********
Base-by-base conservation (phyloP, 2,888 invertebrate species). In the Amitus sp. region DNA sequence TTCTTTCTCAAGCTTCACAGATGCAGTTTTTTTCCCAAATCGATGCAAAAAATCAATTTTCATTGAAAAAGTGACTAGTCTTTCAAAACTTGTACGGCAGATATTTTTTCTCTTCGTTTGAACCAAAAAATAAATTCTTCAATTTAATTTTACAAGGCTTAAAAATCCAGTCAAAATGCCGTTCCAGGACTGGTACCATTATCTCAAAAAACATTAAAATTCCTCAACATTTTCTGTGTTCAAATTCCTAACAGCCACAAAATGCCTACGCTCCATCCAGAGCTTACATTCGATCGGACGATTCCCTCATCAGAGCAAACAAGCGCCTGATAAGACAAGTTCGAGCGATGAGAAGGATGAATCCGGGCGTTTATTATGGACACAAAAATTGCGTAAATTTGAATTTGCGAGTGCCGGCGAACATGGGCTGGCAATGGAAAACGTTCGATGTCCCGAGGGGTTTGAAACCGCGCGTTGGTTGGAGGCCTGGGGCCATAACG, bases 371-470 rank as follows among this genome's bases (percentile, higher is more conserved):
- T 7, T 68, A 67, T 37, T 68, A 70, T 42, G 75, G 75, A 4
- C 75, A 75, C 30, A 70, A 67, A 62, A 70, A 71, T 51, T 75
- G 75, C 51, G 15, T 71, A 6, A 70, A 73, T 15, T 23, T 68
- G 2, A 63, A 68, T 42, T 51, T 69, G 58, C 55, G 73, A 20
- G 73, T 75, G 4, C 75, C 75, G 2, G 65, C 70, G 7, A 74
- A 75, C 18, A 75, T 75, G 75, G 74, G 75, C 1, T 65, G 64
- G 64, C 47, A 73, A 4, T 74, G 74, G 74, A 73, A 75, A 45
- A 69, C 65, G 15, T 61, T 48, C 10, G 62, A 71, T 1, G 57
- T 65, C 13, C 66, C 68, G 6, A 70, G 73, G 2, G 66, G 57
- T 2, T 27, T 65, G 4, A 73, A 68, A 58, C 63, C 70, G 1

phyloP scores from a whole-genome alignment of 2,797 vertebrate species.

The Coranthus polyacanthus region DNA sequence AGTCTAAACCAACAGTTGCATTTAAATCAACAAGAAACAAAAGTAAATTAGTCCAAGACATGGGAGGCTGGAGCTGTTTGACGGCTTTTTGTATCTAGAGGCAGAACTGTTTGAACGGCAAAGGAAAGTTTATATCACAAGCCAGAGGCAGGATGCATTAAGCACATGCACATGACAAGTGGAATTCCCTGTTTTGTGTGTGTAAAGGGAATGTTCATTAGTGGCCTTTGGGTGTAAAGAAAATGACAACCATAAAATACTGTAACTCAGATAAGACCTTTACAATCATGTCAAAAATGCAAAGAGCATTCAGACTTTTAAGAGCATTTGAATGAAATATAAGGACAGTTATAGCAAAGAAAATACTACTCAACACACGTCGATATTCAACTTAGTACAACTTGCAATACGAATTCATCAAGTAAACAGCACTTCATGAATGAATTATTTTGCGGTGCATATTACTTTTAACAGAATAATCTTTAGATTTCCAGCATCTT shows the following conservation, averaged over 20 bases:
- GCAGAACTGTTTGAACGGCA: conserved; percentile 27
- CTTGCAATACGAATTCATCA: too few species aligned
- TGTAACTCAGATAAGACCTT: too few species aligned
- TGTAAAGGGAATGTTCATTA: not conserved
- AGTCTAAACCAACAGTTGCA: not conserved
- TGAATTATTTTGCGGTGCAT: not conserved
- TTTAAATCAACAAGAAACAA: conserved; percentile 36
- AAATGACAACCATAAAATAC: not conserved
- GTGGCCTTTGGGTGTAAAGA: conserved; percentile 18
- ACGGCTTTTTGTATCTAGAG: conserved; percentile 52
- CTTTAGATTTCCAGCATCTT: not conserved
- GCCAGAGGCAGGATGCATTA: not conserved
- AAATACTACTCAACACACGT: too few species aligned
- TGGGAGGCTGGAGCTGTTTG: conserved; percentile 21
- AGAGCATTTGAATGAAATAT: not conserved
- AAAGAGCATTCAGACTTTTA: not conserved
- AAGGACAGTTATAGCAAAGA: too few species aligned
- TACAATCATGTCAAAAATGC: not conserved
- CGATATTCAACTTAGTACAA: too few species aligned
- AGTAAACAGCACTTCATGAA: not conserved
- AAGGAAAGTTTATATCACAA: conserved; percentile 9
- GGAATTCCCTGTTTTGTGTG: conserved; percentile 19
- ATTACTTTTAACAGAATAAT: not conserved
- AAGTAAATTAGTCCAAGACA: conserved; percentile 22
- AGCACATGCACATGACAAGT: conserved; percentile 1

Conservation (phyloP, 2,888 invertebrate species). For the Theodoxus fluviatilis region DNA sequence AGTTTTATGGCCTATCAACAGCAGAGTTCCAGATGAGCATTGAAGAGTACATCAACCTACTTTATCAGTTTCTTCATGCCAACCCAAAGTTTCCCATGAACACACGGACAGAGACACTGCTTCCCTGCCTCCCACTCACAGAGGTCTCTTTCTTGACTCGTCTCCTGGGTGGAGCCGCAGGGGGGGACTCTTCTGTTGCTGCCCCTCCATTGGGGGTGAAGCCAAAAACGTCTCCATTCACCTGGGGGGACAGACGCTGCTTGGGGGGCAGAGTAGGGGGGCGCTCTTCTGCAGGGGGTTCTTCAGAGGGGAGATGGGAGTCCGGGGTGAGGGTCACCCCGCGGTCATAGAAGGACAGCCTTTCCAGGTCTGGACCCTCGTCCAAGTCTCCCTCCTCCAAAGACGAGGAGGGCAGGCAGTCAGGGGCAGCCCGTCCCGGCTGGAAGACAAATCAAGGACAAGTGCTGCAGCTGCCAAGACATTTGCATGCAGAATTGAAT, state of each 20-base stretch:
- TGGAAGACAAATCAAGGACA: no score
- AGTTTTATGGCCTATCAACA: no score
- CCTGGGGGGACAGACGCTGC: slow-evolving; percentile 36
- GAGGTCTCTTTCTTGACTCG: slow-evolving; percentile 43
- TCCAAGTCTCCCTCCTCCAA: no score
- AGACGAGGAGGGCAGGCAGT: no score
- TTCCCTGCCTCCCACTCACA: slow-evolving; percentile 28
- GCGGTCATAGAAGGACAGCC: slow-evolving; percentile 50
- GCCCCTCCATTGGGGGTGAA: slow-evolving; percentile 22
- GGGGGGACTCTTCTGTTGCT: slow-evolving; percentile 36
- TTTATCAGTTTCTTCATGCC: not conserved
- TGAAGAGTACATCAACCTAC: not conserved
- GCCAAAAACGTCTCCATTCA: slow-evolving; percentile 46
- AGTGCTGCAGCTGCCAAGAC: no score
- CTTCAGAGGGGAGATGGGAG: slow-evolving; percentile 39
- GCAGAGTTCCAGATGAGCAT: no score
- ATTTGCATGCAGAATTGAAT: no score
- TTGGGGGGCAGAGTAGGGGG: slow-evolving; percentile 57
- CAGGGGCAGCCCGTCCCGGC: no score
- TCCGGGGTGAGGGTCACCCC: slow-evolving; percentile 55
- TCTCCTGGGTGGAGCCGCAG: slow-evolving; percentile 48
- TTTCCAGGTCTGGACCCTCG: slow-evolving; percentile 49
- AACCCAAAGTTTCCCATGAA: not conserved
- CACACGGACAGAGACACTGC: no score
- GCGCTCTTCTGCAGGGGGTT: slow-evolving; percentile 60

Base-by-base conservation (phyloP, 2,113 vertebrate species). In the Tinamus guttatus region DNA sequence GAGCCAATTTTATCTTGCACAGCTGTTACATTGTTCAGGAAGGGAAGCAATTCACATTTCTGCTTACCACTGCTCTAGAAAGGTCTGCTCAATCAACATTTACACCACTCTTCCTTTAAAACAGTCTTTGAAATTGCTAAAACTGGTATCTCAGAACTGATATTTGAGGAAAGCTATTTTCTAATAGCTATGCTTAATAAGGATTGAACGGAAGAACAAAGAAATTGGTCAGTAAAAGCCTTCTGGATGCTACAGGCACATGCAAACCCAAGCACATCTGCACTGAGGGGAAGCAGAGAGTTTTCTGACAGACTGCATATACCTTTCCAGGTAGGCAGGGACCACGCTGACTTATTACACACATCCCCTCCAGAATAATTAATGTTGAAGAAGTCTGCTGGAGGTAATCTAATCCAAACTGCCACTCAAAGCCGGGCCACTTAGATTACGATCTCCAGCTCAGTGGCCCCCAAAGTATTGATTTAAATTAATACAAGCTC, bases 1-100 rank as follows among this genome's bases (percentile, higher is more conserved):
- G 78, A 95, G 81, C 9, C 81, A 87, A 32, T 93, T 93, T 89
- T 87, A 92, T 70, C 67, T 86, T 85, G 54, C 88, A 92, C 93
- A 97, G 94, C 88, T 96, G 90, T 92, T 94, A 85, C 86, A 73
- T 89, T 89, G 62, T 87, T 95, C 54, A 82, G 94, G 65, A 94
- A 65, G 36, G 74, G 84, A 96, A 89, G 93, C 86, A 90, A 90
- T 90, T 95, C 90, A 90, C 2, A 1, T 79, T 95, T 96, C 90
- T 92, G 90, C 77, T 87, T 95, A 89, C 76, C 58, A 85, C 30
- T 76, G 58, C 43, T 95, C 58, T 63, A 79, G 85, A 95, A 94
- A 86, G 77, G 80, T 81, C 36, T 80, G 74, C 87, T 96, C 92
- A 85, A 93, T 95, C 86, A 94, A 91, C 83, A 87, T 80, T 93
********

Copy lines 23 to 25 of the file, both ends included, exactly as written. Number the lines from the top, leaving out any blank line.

- ACGGCTTTTTGTATCTAGAG: conserved; percentile 52
- CTTTAGATTTCCAGCATCTT: not conserved
- GCCAGAGGCAGGATGCATTA: not conserved